Poor water quality off the coast of Maui. Photo © Bill Rathfon for Hui O Ka Wai Ola (Association Of The Living Waters), a partnership of The Nature Conservancy

Hui O Ka Wai Ola

Hui O Ka Wai Ola is a citizen science water quality sampling program aligned with Hawai‘i Department of Health, Clean Water Branch standards and protocols. Samples and data collected are used for decision making around water quality standards and management plans. Samples collected in the field are brought to a local high school lab dedicated to water quality monitoring procedures. Data from field sampling efforts are consolidated into a database support ongoing monitoring that are used in analysis, to track pollution events, and to recognize water quality and coral reef trends over time.

This program acknowledges the limitations any one water quality indicator may present. Each water quality indicator contributes to understanding, but no single measurement is sufficiently conclusive. Therefore, strategies that compile measurements of several indicators are more valuable. ref  This is especially important because of the lack of global agreement on pollution thresholds. For instance, enterococcus is the most commonly measured fecal indicator bacteria (FIB) in marine environments used to determine beach closures and advisories. However, another bacteria found in sewage, Clostridium perfringens, is considered a more accurate indicator of sewage pollution in Hawai‘i but is not approved for use nationwide. ref The lack of coordinated understanding of the ocean’s resilience to sewage pollution, as it impacts both marine and human health, necessitates establishing localized baselines and monitoring efforts for effective protection. For more information on this program view the webinar about Hui O Ka Wai Ola.

Resources and Tools for Monitoring Programs

Data visualization and modeling, remote sensing, and spatial imagery efforts supplement wastewater pollution monitoring efforts and help inform management actions. Models created using local data can predict water quality.

Other tools collect global data on algal blooms, coral bleaching events, sea surface fluctuations, and eutrophication potential, which have local application and relevance. These publicly available data can be combined with local geographic data, such as locations of wastewater treatment plants, to understand pollution sources. Managers can also combine these data with field and lab tests to understand baseline conditions, prioritize monitoring tests, and identify data gaps to better quantify water quality changes over time.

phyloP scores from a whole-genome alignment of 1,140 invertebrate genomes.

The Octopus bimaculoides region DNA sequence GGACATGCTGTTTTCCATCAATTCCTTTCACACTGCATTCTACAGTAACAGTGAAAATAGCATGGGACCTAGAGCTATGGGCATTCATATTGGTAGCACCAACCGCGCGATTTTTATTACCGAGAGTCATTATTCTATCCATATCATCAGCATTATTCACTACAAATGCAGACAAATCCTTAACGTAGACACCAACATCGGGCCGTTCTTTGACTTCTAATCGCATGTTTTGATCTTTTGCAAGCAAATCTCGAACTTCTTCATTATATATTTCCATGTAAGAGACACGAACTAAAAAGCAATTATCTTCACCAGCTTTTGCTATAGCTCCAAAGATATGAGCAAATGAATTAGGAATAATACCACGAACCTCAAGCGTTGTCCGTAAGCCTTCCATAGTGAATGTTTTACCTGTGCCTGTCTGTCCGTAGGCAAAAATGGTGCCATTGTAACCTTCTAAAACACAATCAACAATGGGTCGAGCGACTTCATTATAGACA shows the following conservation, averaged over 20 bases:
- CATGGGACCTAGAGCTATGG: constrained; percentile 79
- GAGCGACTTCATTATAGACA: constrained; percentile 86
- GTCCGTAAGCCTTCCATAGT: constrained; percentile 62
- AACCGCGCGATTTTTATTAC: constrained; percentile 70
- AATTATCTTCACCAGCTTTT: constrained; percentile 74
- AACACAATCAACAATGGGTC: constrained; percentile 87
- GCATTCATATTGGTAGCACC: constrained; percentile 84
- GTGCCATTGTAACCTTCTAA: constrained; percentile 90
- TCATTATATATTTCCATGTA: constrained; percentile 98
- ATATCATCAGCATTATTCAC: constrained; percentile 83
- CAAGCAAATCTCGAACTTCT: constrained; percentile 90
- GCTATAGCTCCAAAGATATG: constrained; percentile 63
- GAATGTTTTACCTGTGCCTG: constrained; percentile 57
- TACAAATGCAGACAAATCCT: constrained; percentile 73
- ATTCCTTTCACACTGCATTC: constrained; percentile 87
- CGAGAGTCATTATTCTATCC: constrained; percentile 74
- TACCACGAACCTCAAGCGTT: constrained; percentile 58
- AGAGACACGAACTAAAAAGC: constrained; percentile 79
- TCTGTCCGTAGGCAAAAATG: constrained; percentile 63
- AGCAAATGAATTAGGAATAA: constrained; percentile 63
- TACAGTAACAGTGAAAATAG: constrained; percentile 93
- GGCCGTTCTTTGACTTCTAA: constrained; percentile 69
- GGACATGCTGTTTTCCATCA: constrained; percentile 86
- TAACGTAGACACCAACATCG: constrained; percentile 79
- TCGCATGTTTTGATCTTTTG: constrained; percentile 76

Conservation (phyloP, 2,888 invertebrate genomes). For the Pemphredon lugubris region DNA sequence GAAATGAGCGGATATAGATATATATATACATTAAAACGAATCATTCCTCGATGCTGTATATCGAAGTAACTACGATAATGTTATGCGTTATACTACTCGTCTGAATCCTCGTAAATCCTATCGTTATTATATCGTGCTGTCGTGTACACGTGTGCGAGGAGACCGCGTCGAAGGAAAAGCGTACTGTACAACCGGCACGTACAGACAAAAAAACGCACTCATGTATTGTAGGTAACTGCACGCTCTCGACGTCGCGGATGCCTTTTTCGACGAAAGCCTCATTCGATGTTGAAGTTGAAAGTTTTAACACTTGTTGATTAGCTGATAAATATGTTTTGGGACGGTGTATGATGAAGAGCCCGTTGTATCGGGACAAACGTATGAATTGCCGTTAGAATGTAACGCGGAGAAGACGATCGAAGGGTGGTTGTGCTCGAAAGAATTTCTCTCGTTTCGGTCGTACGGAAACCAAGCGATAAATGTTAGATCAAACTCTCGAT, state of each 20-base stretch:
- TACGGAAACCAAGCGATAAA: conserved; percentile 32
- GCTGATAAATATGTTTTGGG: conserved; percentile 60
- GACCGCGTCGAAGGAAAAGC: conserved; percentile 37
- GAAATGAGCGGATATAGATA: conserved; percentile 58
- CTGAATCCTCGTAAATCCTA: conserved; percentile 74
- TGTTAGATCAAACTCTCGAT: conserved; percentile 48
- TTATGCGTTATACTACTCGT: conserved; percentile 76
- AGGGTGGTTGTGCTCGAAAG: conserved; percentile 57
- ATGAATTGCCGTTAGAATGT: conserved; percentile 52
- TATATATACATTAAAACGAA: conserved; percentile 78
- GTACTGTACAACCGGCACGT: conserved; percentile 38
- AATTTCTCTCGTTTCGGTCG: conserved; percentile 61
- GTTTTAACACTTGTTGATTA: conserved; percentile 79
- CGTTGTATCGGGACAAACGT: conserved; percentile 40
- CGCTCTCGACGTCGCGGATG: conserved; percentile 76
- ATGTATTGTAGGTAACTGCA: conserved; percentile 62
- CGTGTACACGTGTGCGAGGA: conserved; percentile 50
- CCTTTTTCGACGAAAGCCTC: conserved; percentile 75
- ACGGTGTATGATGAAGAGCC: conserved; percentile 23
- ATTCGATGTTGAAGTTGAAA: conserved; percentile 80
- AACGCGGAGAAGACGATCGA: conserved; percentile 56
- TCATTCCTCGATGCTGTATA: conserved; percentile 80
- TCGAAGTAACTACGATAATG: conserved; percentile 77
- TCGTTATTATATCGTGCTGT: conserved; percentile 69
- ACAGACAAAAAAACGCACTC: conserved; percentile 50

• Heal the Bay’s NowCast Beach Report Card, is a model to predict beach water quality in California, USA, and improves public awareness of contamination events.
  • Ocean Tipping Points presents quantifiable measures of water quality (like nitrogen and phosphorus levels) with observed reef conditions in an interactive map. This tool provides a dataset for the Hawaiian Islands and supports management actions to protect reef ecosystems. It also includes a nutrient layer which was created using the InVEST NDR model, which looks broadly at nitrogen and phosphorus sources.
  • Ocean Health Index presents global ocean health scores based on threats and resilience. A data layer specific to ocean wastewater pollution is in development and will be useful for data analysis and evaluations of the impacts of wastewater pollution.
  • Allen Coral Atlas utilizes high-resolution satellite imagery and advanced analytics to map the world’s coral reefs in unprecedented detail. These products support coral reef science, management, conservation, and policy across the planet. (NOAA Coral Reef Watch’s sea surface temperature products are included in the Atlas.)
water quality field measurements

Water quality field measurements by Hui O Ka Wai Ola citizen scientists. Photo © Bill Rathfon

There remains a need for innovative and cost effective measurement and reporting tools to identify sewage pollution. The Ocean Health Index is a project undertaken by NCEAS that presents ocean health scores based on threats and resilience. A data layer specific to sewage pollution in the ocean is in development and will be useful for data analysis and multi-scalar evaluations of the impacts of sewage pollution.

Bubbling sewage effluent Bubbling sewage effluent. Photo © Matthew Chatfield